This saga has become essential in our culture thanks to Wagner who made it one of his primary sources for his Ring quadrilogy. It has also been used by Tolkien to inspire his Lord of the Rings series. The introduction is very important, just like the "glossary" that lists all the mentions of every character in the text, because it is trying to set correspondences with confirmed historical facts and figures. It also tries to connect this saga with other epic poems of the time, or before, from the vast Germanic zone including Franks, Burgundians, Anglo-Saxons, Scandinavians, Icelanders and Germans. This might be interesting but is limited in scope. In fact the "historical truth" or should I say "veracity", is little interesting from a wider point of view. This epic poem has to be dealt with as an anthropological document. It conveys elements that go back to extremely ancient myths coming from the very source of the Indo-European or rather Irano-European tradition, that itself comes from unknown older traditions. The basic I/E motif can be condensed to [(the hero)-(kills)-(the dragon)-(with a weapon/sword)-(with the help of a partner)]. Then the dynamic being longer, the evolution is also longer, the possible comparisons multifarious and the meaning quite different. The main element then is the value of the dragon and of the sword, and eventually of the horse. The main focusing point is the role of the only God that intervenes, Wotan or Odin, and his daughter or his warrior/shield maiden. But then that is too archaeological to be enough. This tale coming from the past was only finally codified in the 13th century. It would be interesting to see how it could be contrasted with some of the Semitic tales of the Old Testament, since the Semitic tradition was close to the old I/E tradition in time, and in direct competition in space, and then we could see how it was influenced by Christianity. There are some obvious signs, among others the parallel between Archangel Michael and Sigurd, the two dragon slayers. In Sigurd's case it leads to pure horror and infernal strife. We can think the main idea then is that this tale is the proof that the killing of the dragon cannot lead to any salvation if not inspired by Christianity. The parallel with Beowulf is typical as for that. The presence of Siegfried as a dragon slayer on the portals of old Scandinavian stave-churches is just as typical. It is the illustration of what happens to heroes if they do not discover the truth of God. Paganism is not then the aim of the tale but the defeat of paganism is, the triumph of the good faith. It reminds us the presence of the Celtic "wuyvre" (the male head representing the deep tellurian or magnetic or aquatic underground forces) on the portals of Romanesque churches in France and other places, and similar Celtic symbols on the portals or carved capitals of Irish and continental Romanesque churches. We then find the same target as in Beowulf, with the difference that the treasure will be buried for ever after the killing of the dragon, not by Beowulf, who will die in the battle, but by his spiritual "son", a killing that comes after the killing of a monster and his mother, and that first killing is in no way Christian. We can also note the parallel with Shakespeare's Titus Andronicus. Shakespeare is also a master of horror but this play gets a fresh meaning when we know that Queen Elizabeth I ordered the last amputation of the right hand ordered in England for a pamphlet against her. Shakespeare's use of Roman and Barbarian horror, with an added anti-Semite dimension, is very effective to bring about more light in this world by contrast. The world has luckily left the past behind, or has it really? We will never know the real intention of the authors of such tales. But we can and should analyze them from the audience's point of view, at the time, and today. Today it has lost most of its mystical and mythical value. We do not see the tale as barbaric or pagan. For us it is a human adventure, the adventure of humanity. Greed and power can only lead to destruction and, as Shakespeare believed, when something disturbs or perturbs a balanced situation, all the proponents have to disappear to let a new power in. Fatality is inescapable. The only question is then: what started it? From the mythical point of view it is the caper of Wotan, or Odin, and two of his friends or acolytes, and their capturing an underground treasure to save their skins for having killed some trout that was nothing but some disguised human being. The emergence of that treasure is the starting point that prompts creed and envy and violence. Titus Andronicus refuses the throne offered to him and he thus destroys the balance of things. Then we have to let history run to its own epiphany after the total disposal of the various actors of that situation, the total expurgation of the venom. And that's the modernity of these tales. Evil is in the human heart and mind and it has to run its course, the course of the curse, to open onto a regeneration that is not specified, except on the stave-church portals: enter the church, or in Titus Andronicus. The heir of such violence is the only surviving victim of the systematic killing that could be considered as genocidal if it were not simply tribal.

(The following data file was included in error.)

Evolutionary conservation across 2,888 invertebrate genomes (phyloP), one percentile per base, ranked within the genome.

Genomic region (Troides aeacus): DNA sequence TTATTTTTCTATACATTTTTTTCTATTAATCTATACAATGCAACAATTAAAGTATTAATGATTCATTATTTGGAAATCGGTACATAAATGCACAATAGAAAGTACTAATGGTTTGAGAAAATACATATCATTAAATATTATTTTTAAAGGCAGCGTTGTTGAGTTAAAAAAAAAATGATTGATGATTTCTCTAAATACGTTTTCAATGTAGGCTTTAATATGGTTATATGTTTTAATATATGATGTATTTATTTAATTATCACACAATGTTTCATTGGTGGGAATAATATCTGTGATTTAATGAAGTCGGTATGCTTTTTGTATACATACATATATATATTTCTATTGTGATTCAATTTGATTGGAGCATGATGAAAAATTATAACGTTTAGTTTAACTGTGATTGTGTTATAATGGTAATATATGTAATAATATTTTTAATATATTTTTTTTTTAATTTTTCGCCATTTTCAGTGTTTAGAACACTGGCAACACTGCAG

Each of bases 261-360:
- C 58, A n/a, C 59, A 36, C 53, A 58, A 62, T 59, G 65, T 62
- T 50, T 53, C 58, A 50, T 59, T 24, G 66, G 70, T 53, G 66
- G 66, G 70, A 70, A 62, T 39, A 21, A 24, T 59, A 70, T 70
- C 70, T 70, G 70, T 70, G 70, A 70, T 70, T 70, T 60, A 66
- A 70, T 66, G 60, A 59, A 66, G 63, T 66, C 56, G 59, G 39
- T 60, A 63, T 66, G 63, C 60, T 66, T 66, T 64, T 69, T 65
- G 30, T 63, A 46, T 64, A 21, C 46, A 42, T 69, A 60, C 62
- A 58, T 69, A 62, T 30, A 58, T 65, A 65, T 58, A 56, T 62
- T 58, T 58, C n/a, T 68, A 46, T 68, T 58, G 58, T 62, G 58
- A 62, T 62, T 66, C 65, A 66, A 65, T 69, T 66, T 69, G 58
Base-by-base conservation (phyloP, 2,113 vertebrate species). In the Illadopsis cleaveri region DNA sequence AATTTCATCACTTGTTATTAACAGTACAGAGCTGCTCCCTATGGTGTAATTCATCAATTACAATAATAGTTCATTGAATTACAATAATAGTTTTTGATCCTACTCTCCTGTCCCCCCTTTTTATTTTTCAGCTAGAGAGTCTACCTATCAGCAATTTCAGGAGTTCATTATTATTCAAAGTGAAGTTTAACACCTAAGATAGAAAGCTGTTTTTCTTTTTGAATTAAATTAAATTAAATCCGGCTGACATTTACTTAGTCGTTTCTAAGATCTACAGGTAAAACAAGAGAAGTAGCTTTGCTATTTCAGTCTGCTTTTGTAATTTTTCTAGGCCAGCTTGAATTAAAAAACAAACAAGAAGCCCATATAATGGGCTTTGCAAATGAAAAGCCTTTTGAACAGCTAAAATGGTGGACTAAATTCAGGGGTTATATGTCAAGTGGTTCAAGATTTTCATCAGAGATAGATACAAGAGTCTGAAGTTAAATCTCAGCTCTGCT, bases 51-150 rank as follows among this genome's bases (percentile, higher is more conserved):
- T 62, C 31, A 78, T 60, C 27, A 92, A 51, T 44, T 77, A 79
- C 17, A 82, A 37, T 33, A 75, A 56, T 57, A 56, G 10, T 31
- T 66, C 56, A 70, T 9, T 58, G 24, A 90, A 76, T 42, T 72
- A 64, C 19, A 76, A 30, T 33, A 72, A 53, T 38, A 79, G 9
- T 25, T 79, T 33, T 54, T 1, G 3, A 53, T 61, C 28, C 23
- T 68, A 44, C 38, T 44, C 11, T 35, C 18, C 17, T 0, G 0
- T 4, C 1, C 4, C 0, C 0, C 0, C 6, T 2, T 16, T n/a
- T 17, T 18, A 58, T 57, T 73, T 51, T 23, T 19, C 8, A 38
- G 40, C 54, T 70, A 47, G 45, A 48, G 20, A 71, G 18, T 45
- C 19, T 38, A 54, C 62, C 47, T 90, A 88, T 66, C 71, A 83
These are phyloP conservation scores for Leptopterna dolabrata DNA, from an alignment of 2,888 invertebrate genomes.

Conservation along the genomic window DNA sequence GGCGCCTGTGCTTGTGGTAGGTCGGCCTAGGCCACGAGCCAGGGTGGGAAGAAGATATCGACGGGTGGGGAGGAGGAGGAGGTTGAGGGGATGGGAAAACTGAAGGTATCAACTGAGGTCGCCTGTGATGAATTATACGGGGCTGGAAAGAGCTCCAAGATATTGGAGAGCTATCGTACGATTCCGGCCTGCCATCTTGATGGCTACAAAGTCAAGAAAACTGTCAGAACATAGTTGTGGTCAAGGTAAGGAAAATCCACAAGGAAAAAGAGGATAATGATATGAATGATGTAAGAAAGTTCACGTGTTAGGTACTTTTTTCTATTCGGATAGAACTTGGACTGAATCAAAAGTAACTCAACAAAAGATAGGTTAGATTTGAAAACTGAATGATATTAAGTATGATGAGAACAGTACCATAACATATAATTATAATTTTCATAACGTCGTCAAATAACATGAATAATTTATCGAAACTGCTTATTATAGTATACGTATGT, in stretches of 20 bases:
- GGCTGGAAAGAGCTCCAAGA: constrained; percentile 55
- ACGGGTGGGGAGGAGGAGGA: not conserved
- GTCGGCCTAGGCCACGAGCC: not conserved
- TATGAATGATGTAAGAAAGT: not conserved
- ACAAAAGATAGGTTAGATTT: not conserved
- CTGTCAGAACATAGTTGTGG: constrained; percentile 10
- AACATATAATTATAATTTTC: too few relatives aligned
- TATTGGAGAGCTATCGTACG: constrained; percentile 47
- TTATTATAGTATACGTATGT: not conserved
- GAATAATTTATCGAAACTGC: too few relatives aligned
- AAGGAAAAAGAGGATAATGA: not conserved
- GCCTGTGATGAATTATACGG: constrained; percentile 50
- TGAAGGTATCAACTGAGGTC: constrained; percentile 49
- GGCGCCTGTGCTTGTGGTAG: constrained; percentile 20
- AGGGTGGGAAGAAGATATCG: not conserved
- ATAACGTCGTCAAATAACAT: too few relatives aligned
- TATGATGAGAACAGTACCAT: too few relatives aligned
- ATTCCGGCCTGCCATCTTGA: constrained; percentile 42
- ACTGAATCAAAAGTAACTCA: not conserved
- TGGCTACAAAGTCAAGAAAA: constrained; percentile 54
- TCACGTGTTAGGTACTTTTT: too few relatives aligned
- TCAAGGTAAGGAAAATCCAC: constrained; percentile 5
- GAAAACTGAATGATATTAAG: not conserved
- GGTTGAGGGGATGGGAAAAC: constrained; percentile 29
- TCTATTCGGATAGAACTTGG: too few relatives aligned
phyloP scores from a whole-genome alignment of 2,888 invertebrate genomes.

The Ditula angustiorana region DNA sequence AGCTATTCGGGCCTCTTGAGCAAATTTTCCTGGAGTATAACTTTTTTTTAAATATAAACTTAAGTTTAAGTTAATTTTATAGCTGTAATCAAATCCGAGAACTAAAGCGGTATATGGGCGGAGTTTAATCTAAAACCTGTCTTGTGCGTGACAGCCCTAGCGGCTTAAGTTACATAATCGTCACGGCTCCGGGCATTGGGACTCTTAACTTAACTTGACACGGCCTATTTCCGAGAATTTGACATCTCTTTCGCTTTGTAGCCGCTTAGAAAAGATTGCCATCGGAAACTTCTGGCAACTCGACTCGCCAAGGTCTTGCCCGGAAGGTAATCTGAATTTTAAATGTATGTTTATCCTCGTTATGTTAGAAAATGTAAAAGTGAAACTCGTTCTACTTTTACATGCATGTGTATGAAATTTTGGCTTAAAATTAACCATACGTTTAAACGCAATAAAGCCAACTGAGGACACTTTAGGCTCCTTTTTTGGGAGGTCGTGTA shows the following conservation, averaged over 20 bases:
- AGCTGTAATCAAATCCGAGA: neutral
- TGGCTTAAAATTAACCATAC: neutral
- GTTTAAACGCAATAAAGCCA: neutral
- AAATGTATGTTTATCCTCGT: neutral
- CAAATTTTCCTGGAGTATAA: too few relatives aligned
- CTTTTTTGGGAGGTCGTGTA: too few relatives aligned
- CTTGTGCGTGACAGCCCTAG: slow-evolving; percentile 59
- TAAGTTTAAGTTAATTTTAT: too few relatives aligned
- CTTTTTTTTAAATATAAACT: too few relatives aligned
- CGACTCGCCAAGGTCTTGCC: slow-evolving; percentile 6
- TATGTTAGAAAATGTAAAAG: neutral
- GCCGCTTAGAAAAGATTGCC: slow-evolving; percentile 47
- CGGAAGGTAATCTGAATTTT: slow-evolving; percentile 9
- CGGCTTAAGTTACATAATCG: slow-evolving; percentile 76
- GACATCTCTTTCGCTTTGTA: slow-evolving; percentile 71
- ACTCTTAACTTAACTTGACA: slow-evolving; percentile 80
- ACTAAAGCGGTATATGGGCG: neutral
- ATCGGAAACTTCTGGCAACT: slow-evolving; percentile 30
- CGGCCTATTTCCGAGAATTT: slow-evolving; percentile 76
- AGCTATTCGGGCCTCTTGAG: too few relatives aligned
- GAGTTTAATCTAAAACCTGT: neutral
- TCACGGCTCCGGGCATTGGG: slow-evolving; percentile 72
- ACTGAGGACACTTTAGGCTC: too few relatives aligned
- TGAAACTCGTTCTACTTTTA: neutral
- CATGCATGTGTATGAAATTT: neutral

Dr Jacques COULARDEAU, University Paris 1 Pantheon Sorbonne, University Versailles Saint Quentin en Yvelines, CEGID
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on 2 September 2009
It's been many years since I read the Icelandic sagas, and this has reawakened my interest with a vengeance! For those who love Lord of the Rings and similar works, it is refreshing to read the original (translated as I don't read mediaeval Norse) works upon which Tolkien based his classic. One can only imagine the impact of hearing such tales told by a skald in the hall of an evening lit only by a fire or rush lights!
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on 12 November 2002
I bought this item for my partner, who is fascinated by all things fantasy-like - dragons, hero's the lot. Tearing him away from Lord of the Rings, has become an impossible challenge.
He absolutely loved this book, and read it in less than a week of me buying it.
The tale is quite involving, and if you like historic fantasy tales, you'll love this. You may need a bit of background knowledge on Norse Gods and Legends, but otherwise, it's a good read for anyone,
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on 24 March 2013
This may not be in every ones list of good reads but I found it splendid work for the cold winter nights and suggest it is worth a try.